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Carolyn Drake/Magnum

Holding a President Accountable

Why it might be impossible in the age of Trump

At this unprecedented moment in American history, one question hovers over all the rest—it’s the question, previously thought to have been settled with the writing of the Constitution. The Founders were obsessed with not establishing a king in the new country. At the heart of the system of government they devised was the concept that the president must be accountable to the people. Article II, which establishes the presidency, includes a provision by which the Congress can remove a president from office “on impeachment for, and conviction of, treason, bribery, or other high crimes and misdemeanors.” Since then, Americans have believed that there’s a generally agreed upon process for holding a president accountable. The question that now hangs over us is this: What if in the current political context this remedy doesn’t work?

Donald Trump has forced us to wrestle with a problem that the Founders thought they had addressed: a president who flouts constitutional precepts and commits acts that exceed his stipulated and understood powers. Furthermore, in the case of Trump, he doesn’t accept the constitutional remedy for such a situation, and in fact has set out to undermine it. America has been an inventive, even an ingenious country, and so we tend to believe that there must be a solution to most every problem. We’ve overcome challenges—from natural disasters to a Civil War to a nuclear standoff with a strong hostile power that chose to put nuclear-tipped missiles 90 miles off our shore. Or have we been less inventive than lucky? And is our luck inexhaustible? To our knowledge, no special protection has been granted our tiny bit of the universe. For a long time we’ve been told that ours is a special nation. But what if it turns out that we’re not so special after all?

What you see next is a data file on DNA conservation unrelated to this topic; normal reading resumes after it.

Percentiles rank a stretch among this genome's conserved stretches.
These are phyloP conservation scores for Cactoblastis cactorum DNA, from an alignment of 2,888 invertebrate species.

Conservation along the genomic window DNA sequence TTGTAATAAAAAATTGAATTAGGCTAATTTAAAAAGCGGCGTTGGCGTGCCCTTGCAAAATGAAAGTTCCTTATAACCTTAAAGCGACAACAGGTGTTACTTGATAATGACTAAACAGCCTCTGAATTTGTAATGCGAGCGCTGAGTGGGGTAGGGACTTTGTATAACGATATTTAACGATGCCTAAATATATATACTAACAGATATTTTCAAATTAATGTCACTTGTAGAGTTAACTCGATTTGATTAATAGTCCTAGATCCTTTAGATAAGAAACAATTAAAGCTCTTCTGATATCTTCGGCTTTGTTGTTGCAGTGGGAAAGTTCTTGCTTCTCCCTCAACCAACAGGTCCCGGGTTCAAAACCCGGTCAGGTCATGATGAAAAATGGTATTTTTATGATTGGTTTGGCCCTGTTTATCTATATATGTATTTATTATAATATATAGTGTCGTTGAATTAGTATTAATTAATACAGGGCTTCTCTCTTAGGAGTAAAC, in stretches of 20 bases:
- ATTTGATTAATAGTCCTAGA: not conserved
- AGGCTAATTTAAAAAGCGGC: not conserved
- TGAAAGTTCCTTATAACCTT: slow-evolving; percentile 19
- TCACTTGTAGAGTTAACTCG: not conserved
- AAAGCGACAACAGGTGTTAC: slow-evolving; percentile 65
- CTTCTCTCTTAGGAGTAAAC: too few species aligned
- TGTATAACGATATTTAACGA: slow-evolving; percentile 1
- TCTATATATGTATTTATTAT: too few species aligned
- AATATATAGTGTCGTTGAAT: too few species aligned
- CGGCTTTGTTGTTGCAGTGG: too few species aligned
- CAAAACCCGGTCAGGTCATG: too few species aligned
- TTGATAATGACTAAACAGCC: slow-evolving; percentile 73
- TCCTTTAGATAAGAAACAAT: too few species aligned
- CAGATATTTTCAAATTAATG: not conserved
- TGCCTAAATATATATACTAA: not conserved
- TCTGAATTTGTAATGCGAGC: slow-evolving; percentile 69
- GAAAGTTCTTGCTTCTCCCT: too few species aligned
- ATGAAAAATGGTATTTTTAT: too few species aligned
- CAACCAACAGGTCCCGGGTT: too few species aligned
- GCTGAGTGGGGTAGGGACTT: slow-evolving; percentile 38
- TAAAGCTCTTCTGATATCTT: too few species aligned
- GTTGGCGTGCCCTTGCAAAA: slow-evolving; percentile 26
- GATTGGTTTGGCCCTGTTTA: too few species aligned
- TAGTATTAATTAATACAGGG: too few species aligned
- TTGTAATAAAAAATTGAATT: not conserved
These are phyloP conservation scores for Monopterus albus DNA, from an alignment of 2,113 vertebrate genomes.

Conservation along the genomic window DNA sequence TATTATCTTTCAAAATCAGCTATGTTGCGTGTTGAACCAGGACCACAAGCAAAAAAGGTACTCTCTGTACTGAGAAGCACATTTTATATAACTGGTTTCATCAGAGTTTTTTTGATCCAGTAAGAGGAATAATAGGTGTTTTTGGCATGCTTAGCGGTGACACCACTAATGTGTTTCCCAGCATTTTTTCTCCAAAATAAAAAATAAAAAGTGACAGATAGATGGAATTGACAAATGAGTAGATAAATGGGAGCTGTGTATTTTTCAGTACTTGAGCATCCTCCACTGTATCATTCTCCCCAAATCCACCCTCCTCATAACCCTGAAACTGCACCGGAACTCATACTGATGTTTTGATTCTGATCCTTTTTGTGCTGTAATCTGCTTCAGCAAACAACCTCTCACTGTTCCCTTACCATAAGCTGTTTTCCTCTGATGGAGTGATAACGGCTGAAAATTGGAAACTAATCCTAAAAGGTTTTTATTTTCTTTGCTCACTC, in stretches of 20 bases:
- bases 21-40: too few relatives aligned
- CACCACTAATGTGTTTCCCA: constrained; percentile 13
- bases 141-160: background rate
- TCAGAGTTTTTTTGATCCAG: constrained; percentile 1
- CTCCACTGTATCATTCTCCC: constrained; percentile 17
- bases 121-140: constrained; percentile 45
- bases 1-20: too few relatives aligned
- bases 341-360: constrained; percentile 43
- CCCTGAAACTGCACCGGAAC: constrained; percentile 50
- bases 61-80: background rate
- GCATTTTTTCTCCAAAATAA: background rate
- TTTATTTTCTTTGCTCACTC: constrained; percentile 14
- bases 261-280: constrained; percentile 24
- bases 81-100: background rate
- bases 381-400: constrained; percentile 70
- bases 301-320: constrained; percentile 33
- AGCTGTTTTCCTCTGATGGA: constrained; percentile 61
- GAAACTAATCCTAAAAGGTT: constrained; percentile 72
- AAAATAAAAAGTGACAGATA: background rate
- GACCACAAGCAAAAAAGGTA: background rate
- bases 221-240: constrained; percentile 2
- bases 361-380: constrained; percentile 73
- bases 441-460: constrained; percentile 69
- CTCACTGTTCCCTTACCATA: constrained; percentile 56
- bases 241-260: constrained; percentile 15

A critical lesson can be drawn from the fact that of the three impeachment efforts in this country’s history, only one was successful in satisfying the nation overall that justice was done—that of Richard M. Nixon. The other two—against Andrew Johnson ostensibly over his removal of a cabinet officer, and Bill Clinton ostensibly over his lying to the grand jury about his White House affair with Monica Lewinsky—failed because they were highly partisan exercises. Moreover, in neither case did the charges meet the constitutional standard for removal from office or reflect grave violations of the constitutional instruction that a president must “take care that the laws be faithfully executed”—the violations that underlay the Articles of Impeachment against Nixon.

The effort to impeach Nixon was widely accepted by the country because it proceeded on a bipartisan basis. Furthermore, Nixon had clearly presided over various infractions of the Constitution—illegal wiretapping, break-ins, a cover-up. Finally, the House Judiciary Committee’s proceedings in 1974 were conducted in a serious manner, with a high-level discussion of what the Founders intended, of what was appropriate to hold a president accountable for, so much so that many of us committed to memory passages from the Federalist Papers. The most pertinent and most cited quote was from James Madison’s Federalist 51: